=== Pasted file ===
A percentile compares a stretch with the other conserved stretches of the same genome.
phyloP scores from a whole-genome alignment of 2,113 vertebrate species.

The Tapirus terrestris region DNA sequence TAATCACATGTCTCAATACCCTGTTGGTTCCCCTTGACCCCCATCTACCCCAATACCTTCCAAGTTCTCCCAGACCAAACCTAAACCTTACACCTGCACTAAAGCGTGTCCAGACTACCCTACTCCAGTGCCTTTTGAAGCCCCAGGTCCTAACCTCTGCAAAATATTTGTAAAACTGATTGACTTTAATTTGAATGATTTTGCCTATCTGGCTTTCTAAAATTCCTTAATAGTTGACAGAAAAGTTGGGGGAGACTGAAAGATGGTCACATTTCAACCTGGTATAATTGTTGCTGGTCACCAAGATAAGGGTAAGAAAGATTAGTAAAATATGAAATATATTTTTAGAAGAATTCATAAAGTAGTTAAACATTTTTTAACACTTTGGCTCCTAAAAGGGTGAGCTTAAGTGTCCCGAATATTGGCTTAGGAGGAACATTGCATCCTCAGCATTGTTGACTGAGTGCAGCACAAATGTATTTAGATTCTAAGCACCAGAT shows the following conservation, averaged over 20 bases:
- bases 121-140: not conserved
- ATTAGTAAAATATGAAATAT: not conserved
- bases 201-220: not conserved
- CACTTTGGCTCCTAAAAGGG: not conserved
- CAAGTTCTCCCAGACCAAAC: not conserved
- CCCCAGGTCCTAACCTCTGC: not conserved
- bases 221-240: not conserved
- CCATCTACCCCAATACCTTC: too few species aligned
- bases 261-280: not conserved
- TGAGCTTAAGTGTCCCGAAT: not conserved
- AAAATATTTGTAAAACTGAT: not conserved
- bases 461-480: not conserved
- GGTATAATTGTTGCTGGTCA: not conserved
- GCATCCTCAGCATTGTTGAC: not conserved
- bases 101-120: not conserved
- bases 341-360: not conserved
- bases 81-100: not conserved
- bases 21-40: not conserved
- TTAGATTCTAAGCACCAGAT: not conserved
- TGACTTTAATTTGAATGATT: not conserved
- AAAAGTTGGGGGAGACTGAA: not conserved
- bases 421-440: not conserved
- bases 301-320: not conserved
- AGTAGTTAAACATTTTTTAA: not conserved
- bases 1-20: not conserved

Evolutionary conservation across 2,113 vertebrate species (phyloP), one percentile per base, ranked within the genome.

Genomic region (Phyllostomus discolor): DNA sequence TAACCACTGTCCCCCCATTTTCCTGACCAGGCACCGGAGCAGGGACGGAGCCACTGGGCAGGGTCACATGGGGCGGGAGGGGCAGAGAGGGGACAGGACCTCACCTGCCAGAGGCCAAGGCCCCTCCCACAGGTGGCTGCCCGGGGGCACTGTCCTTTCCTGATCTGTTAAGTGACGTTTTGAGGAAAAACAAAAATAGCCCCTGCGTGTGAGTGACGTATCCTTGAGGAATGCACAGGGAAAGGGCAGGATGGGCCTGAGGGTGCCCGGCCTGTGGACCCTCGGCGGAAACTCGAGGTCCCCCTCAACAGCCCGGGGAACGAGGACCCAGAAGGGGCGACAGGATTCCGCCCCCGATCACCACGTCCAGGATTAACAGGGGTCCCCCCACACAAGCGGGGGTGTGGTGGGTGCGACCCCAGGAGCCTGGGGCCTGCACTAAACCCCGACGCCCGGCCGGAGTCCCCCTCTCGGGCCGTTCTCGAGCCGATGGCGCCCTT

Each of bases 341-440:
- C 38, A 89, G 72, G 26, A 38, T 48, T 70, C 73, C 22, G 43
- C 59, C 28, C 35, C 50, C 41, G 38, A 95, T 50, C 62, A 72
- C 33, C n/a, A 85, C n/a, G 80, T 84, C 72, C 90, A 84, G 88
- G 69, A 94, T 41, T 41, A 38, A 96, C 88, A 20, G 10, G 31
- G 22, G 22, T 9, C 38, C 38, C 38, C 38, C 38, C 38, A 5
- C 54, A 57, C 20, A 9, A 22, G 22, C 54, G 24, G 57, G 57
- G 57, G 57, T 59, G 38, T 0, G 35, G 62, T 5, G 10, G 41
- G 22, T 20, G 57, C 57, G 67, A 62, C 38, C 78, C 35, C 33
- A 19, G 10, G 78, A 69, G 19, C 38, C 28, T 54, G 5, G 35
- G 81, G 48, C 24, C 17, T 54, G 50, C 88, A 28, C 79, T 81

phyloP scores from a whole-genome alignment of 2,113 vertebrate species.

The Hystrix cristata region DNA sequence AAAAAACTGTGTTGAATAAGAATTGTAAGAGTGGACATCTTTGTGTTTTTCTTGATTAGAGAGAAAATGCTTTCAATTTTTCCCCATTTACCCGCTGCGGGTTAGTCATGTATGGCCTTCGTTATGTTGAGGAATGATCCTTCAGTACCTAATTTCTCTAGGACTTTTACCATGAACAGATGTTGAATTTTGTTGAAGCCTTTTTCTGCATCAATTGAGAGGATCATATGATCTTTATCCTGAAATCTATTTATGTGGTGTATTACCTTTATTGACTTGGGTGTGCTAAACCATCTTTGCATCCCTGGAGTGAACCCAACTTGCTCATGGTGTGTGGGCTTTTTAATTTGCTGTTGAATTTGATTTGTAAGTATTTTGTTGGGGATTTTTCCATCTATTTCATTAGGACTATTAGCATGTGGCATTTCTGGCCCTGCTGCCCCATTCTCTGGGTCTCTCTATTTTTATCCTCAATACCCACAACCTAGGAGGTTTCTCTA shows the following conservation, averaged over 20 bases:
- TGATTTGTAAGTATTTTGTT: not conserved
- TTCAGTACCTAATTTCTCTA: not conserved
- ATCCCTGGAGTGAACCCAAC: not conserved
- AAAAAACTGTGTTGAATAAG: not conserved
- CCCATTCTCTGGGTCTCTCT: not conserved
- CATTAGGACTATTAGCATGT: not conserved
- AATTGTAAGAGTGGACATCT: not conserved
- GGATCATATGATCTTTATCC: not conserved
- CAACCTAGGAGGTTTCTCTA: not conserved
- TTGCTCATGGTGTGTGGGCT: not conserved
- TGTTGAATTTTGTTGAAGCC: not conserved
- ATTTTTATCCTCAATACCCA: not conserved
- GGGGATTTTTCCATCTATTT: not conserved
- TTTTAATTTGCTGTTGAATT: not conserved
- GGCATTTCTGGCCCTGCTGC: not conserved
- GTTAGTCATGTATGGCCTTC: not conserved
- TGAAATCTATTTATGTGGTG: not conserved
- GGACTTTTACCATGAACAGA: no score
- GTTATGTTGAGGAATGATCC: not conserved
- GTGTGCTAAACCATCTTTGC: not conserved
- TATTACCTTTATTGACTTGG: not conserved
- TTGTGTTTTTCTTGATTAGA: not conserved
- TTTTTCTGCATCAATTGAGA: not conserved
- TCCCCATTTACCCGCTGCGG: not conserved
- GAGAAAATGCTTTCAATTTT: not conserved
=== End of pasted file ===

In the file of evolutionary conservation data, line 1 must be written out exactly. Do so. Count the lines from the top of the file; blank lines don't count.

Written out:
A percentile compares a stretch with the other conserved stretches of the same genome.